The International Storytelling Center has been granted a final decree of emergence from Chapter 11 bankruptcy and is in negotiations of with the U.S. Department of Agriculture’s Office of Rural Development for a resolution that will allow ISC to remain in the iconic storytelling building in the Jonesborough historic district that prompted its bankruptcy.
U.S. Bankruptcy Court Judge Marcia Phillips Parsons signed the final decree in ISC’s bankruptcy proceedings on Thursday based on the commencement of payments outlined in its reorganization plan and the lack of any further contested matters.
While the reorganization plan includes a stipulation that if Rural Development pursues a foreclosure sale to recoup its losses on the building at 116 W. Main St. it must give ISC 30 days notice to vacate the building, ISC board members said Monday they are in negotiations for a resolution that will allow ISC to remain in the building. The ISC board will meet on Friday and is expected to discuss its options for retaining the building.
ISC’s Finance Committee Chairman Dr. Bill Kennedy said the ISC is researching all available sources of funding to purchase the building from Rural Development but it is still without funds to make an offer and without any other viable solutions.
“We’re still working on a solution,” Kennedy said. “Our goal of course is to have the building available for storytelling but we are not in a position to make an offer at this point. We are looking at funding resources, all possible funding solutions, any support public or private. But at this point we haven’t been able to work out a solution that is viable,” Kennedy said.
“Even if we get notice to vacate, the first thing we’ll want to do is negotiate and negotiations are ongoing.”
David Glasgow, Rural Development’s state public relations director, said Monday the office can not comment on any negotiations with ISC other than to say it is “aware of how important the building is to the community.”
According to Glasglow, ISC continues to owe Rural Development the $1.319 million value of the building set by Parsons during the bankruptcy court proceedings rather than the $2.6 million debt on the building it defaulted on prior to filing bankruptcy.
Asked if Rural Development had offered the building to ISC for amount less than $1.3 million, Glasgow said, “Beyond that ($1.319 million) number, everything else would just be speculation until there’s a hard number on the table.”
In a letter to the ISC board members shared with the Johnson City Press on Saturday, Jonesborough Mayor Kelly Wolfe said it was his understanding that Rural Development has offered the building to ISC for “$1.1 million or less,” and that some ISC board members “have doubts about the need for the storytelling center in Jonesborough.”
Wolfe’s letter outlines Jonesborough’s history of support for ISC and strongly urges the board “to continue your commitment to fulfilling the vision for the storytelling center, and thus your commitment to the partnership with Jonesborough and the region.”
His letter states, “In addition to a capital outlay note we initially issued to support the storytelling center, the use of two acres of town property to support the center grounds, and the leadership of the town in obtaining over $3.5 million of grants to support the storytelling center project and grounds,” the town incurred more than $100,000 in expenses for spring and fall productions of “I Am Home in 2011,” a story-based Community Performance International production in Jonesborough that “was supposed to be cost-shared equally between ISC and the town.”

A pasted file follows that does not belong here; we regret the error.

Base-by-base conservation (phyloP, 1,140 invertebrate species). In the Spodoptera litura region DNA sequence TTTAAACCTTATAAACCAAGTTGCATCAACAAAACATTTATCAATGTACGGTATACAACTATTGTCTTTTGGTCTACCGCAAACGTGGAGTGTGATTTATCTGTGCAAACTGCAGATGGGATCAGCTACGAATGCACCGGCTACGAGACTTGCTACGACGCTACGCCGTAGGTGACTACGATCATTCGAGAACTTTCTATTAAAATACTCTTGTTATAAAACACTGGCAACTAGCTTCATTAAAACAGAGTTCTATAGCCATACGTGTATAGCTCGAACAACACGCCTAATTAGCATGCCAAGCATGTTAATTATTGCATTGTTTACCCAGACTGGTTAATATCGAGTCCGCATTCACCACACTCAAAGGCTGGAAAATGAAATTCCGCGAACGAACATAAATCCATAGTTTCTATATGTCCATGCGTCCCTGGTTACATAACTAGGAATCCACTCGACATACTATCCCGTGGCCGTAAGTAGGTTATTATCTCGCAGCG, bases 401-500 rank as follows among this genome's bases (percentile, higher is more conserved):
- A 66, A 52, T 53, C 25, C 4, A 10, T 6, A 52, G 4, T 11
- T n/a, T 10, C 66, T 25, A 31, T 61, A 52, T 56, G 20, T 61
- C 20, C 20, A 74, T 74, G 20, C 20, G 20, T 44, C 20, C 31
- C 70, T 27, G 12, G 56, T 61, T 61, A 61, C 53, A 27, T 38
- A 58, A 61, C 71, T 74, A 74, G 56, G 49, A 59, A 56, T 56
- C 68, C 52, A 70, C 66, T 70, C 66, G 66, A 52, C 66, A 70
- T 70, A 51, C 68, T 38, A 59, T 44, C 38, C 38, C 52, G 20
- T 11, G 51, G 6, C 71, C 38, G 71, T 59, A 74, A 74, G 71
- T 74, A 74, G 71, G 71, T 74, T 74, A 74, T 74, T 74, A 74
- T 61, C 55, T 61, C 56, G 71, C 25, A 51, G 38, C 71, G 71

Wolfe advised the board members the town is currently exploring Tax Increment Financing and re-working an Appalachian Regional Commission grant and other financial initiatives to fund several projects. The town is looking into the purchase and renovation of the Jackson Theater located near the ISC building in order to provide a larger venue for storytelling, renovating the former Booker T. Washington School for use as a performing arts center that will provide another facility for storytelling classes, workshops and initiatives and working with Washington County Schools, East Tennessee State University, EPIC Evolutions and the Mary B. Martin Performing Arts Program on storytelling related initiatives in Jonesborough schools.
“As Jonesborough’s Mayor, I strongly believe that the continued use of the International Storytelling Center building for storytelling activities and as the home of ISC is critical to the future of Jonesborough. I also believe it is just as critical to the future and continued existence of ISC,” Wolfe wrote.
“ISC has received much community support through the years. I strongly urge you to continue your commitment to fulfilling the vision for the storytelling center, and thus your commitment to the partnership with Jonesborough and the region.”
Wolfe said Monday $1.1 million is Rural Development’s “absolute” lowest offer for ISC to avoid a foreclosure auction and if the board decides not to pursue the building, the town will “have to look at our options and determine if our cooperation with storytelling will change.”
“We are still supportive of them but we may have to do something a little different,” Wolfe said. “Until they say ‘yay’ or ‘nay’ on the building, we will let them take some action then we will do something ourselves. ... I want to know what their intentions are.”
Asked if the town will attempt to purchase the building if the ISC does not, Wolfe said, while any purchases are up to the Board of Mayor and Aldermen, “We have discussed in meetings and I have discussed in the media not letting the building sell into the hands of someone who may use it for any purpose other than storytelling.”